I had the opportunity of working as the Election Commission’s Observer in many elections in Punjab, Chhattisgarh, Karnataka and Uttar Pradesh. I found that government employees and voters have become so efficient with the electronic voting machines (EVMs) that the task of the polling agents and the polling parties has become easier.
Undoubtedly, Indian voters know how to safeguard their interests. However, their choice is sometimes guided by considerations of caste, religion and local issues. The problem before the voter is that right from his birth, he has been brought up in a caste mould, which eventually affects his options in voting. This is true in almost all elections in India.
Being used since 1980s, the voters have whole-heartedly accepted EVMs. This has made the counting of votes faster and more accurate than the manual system. But the problem with this technology is that the voter can observe the record that it made. For instance, let us presume that a voter voted for X but the machine could record the vote for Z. There is no way anyone can tell that a particular voter has voted for X. I feel the system of recount will hardly help solve the problem.
Mr Kevin Coleman, in Congressional Research Service (Jan 31, 2003), examines the merits and demerits in Internet voting. He says, voting entails two absolute requirements — the secret ballot and security from fraud. The stakes are higher than for many other transactions routinely conducted via the Internet. According to him, “public confidence about Internet security is increasing, but many feel that voting online requires a degree of security from fraud beyond the current standard for everyday Internet use”. The National Defense Authorisation Act for 2002 and the Help America Vote Act of 2002 included provisions to extend a pilot project for Internet voting on a limited basis and to conduct an in-depth study for the Congress on the feasibility on Internet voting.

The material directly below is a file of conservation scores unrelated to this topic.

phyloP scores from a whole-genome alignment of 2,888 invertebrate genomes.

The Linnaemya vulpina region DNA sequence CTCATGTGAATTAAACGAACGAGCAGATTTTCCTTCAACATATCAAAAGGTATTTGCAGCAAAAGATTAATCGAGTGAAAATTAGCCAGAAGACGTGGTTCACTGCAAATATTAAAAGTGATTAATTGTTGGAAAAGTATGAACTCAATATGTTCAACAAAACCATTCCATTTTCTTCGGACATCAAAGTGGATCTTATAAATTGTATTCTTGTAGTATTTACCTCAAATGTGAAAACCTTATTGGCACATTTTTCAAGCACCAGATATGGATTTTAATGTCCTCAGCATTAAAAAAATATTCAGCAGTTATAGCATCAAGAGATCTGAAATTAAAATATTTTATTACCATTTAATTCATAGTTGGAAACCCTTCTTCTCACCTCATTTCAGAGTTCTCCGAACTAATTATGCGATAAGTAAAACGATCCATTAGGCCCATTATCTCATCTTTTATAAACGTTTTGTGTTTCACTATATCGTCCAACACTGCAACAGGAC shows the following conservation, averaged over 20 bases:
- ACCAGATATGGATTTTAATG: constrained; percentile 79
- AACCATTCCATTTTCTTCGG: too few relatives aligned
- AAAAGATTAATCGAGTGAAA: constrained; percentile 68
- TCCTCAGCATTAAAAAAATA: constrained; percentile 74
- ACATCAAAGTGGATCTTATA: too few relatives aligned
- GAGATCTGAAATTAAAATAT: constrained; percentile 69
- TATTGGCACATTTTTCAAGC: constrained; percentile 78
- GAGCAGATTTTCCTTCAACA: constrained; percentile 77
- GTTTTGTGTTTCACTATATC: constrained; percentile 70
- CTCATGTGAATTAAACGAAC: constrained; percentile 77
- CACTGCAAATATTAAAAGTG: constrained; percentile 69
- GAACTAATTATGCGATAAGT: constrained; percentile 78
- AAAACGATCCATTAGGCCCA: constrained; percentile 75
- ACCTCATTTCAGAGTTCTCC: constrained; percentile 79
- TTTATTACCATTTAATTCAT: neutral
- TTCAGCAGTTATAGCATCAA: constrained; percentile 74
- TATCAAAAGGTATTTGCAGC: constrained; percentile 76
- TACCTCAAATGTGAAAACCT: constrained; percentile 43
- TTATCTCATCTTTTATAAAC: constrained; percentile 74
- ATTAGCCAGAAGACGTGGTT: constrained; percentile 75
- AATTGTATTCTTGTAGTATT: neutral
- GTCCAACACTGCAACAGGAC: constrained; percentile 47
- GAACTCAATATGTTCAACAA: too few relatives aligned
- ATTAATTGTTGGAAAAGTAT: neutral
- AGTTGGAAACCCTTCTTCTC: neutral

Observers also refer to a “digital divide” between those who have access to computers and the Internet (and the skills to use it) and those who do not. Proponents of Internet voting suggest it could increase turnout, particularly among younger voters who are familiar with Internet technology. In the meantime, several experiments with Internet voting in public elections took place in 2000. More are likely as the technology for online voting evolves.
In PC World (June, 2004), Paul Booth debates on the security and safety of e-voting. He writes, “most e-voting machines use similar procedures, with variations in the secure media used to activate the machines and the procedures for retrieving votes. All e-voting machines include back-up batteries so that they can run for a few hours during power cuts. The booth machines operate independently and are not connected to the Internet. These machines are connected only to a local election judge’s workstation. They lack the hardware to connect to the Net”.
Booth writes, “to report results, most systems collect votes on to one voting machine or PC at the polling place. The personal computers used to collect and transmit results aren’t supposed to be connected to the Internet while tallying results. Anonymity is an important design factor in e-voting systems to prevent bribery or intimidation. Touch screen systems of e-voting can reduce several common mistakes voters make in the booth. They provide immediate feedback on the vote, helping to ensure that one doesn’t vote for too many candidates in a race, forget to vote on an issue, or enter an unintended vote because one misread the interface. E-voting terminals can be more convenient than paper system as well. The machine’s highest vulnerability is simple: there’s no way for voters to know what the machine records when they cast their votes and no voter-verified physical record available for recounts”.